Example after example is delineated in the Times article regarding those individuals who just can’t afford the challenges presented by the rising food and gasoline prices. Those featured families and individuals skip meds, wait longer to take sick children to their pediatrician or are facing staggering bills from health care institutions. According to the accounting firm, Deloitte, the average American income that goes toward health care expenses is now approaching 1/5 of their total household spending annually.

As a hospital administrator, it is never easy to listen to the general public throw stones at the medical industrial establishment, but when it comes to fancy, esoteric diagnostic tools, unproven drugs that can cost $6000 a dose or the very best physicians known to man, bring ‘em on becomes the hue and cry as we, the health care consumer wants nothing but the best for ourselves and our families. This is America. We deserve it.

Of course, if you are looking for elective surgery and you happen to live in England, you will wait on average 1.5 years for that intervention, and if you are in Scotland, it will be very close to 2.5 years before that same surgery is available.

My Democratic friends embrace the hope of the future through proposed health plans that insure the masses. My Republican friends warn of the horrible train wreck those plans will cause in hospital emergency rooms as every George, Dick and Conde will make their way to our hospitals with no barrier in place to prevent them from over running our already strained bastions of care.

Regardless of your political bent, it does seem unconscionable that we have nearly 48,000,000 uninsured accounted for by the government. Most of these uninsured are young, single moms and kids who either can’t or choose not to vote. (No one has ever believed that to be a co-incidence.) This figure also does not include the underinsured and quite possibly may not include any of the 50,000,000 illegal aliens. We are the only industrialized nation in the free world that does not have a true health policy for our citizens.

So what is the answer? The iron triangle of the best, fastest and cheapest health care is something that cannot exist in a system that is still hanging on ever so completely to an acute care based model when the vast majority of our health care challenges are now chronic care cases. We 78,000,000 Baby Boomers are taking more pills to control our varied maladies than existed in total just 20 years ago. Ask your pharmacist how many drugs there are now compared to 1988.

One very real answer to this health problem sometimes seems too simple. Our nearly $2 trillion in yearly health care expenditures includes less than four percent of its total dollars for preventative care. Much of our problems are about wellness.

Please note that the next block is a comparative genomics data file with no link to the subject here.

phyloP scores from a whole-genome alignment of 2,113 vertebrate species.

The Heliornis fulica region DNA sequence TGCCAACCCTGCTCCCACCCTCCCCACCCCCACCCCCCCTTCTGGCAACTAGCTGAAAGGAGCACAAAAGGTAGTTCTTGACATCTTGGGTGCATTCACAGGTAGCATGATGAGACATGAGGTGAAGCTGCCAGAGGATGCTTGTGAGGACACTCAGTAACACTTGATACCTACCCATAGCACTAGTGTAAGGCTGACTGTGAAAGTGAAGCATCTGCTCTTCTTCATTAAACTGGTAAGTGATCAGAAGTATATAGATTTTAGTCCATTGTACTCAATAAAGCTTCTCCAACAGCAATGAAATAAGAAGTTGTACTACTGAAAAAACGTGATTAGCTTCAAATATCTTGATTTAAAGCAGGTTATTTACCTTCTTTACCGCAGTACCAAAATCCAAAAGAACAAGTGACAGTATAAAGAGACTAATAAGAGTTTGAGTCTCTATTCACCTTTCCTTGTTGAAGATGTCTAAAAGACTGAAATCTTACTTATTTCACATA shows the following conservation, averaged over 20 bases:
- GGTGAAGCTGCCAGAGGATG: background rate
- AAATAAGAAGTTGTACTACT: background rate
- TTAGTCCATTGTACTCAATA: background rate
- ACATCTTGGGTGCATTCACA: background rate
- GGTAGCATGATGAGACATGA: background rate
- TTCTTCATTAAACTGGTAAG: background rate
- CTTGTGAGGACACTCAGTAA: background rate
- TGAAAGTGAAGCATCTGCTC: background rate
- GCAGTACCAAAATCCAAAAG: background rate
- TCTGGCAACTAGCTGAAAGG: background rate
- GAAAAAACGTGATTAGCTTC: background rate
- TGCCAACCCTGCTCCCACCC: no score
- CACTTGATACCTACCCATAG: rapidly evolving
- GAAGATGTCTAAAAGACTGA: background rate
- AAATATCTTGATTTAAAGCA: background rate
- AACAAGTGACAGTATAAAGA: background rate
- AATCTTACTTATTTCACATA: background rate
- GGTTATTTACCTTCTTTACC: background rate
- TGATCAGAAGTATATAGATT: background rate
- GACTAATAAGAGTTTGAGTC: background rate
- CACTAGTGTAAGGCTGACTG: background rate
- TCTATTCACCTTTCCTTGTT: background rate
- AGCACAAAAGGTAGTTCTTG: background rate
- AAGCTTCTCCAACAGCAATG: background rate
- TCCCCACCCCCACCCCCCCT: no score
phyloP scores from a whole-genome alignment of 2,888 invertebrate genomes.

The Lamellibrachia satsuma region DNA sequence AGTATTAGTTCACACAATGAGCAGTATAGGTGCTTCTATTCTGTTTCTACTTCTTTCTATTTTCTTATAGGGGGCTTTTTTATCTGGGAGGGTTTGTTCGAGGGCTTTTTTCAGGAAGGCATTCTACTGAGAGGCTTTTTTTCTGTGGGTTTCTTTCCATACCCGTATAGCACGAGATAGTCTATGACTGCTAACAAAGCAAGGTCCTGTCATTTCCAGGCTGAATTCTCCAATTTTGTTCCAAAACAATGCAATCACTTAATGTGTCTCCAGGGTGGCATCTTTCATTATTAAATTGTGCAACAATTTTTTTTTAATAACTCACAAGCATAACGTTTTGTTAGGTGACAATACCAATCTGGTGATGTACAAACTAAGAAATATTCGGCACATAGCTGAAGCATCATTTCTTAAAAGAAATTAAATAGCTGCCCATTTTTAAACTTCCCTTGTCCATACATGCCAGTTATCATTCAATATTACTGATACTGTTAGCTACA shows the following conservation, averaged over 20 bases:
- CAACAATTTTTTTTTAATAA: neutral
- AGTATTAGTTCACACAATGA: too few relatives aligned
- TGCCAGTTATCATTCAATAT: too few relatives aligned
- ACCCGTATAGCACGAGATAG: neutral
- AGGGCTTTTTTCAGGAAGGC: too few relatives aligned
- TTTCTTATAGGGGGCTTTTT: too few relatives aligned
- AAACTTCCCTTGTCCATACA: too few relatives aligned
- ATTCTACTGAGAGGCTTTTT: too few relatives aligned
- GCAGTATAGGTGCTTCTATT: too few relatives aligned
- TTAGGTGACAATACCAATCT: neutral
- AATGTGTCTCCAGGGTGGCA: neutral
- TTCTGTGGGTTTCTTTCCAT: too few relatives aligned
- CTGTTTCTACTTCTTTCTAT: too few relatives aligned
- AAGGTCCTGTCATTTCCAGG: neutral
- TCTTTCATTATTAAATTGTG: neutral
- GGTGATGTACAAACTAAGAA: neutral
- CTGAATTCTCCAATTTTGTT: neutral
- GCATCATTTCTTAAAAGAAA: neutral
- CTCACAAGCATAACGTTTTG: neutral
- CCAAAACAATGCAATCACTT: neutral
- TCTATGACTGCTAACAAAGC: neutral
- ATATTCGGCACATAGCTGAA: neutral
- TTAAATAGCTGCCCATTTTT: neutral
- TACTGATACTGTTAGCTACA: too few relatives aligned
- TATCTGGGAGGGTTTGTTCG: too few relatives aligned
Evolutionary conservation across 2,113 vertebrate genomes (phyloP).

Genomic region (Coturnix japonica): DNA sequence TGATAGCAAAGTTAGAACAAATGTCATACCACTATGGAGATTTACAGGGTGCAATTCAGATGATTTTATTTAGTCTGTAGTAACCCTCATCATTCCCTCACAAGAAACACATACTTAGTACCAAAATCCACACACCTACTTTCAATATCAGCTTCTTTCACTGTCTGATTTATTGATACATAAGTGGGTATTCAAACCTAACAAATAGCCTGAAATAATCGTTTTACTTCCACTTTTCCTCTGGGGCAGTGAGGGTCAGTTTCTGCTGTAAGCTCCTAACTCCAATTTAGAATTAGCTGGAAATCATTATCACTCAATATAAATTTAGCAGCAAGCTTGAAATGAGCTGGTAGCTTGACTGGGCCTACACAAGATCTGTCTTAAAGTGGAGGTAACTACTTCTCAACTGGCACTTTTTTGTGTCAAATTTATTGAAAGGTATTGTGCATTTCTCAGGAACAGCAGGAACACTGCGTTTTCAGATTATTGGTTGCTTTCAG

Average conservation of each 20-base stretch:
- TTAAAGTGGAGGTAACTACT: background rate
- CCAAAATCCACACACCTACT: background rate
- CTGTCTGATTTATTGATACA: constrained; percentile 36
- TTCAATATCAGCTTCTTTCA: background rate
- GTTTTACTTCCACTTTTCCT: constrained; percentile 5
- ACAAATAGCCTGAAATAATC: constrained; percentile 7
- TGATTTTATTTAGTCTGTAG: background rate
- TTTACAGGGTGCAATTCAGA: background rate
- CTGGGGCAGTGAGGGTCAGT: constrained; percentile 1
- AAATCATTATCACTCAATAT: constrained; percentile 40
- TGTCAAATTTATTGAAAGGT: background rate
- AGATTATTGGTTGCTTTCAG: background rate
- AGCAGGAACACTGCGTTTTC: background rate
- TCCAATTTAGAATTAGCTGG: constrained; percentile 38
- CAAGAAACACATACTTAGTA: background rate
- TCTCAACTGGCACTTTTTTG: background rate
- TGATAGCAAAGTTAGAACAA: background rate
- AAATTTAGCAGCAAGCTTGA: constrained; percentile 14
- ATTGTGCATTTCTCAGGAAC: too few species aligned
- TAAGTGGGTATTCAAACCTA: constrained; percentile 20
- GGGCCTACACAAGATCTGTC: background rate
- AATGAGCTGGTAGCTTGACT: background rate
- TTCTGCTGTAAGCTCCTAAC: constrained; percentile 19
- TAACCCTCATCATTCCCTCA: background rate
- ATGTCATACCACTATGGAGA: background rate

So, wash your hands, drop some weight, exercise, cut out the saturated fats, stop smoking and live a less stressful life by doing something other than stare at the television…or else just wait for that little blue pill that will help you be skinny, tan and sexy, and then sell the family car to pay for it.

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Quality of Care

July 31st, 2008
Back in the 70’s, competitive marching bands came into vogue in Western Pennsylvania. Let me explain the before and after of this phenomenon: Before there were competitions, bands were made up of nearly 10 times more students than they typically have today. My bands ranged in size from 120 to 185 students. Once competition came into play, the borderline students were not able to survive. Consequently, it is not unusual now to have 20 students or less in a band.

Steelcity_border

What’s happening in medicine and in health care overall? The Government is taking a three-pronged approach to improve quality in health care:

1. They are pushing quality through public reporting. (Check a website near you.)

2. Enforcing quality through the False Claims Act. (Check a prison near you.)

3. Incentivizing quality through payment reform. (Check a checkbook near you.)

Senator Chuck Grassley is quoted as saying, “Today, Medicare rewards poor quality care. That is just plain wrong, and we need to address this problem.”

HMO’s are currently embracing “pay for performance” plans for physicians and hospitals. Medicare is introducing value-based purchase plans. Medicare is proposing the linking of quality outcomes to physician payments.

As I have written before, hospitals will no longer be paid for hospital acquired conditions. That seems like a rather simple fix, but to appropriately determine if the condition was not acquired at the hospital, extensive testing must be added pre-admission at considerable costs to the hospitals.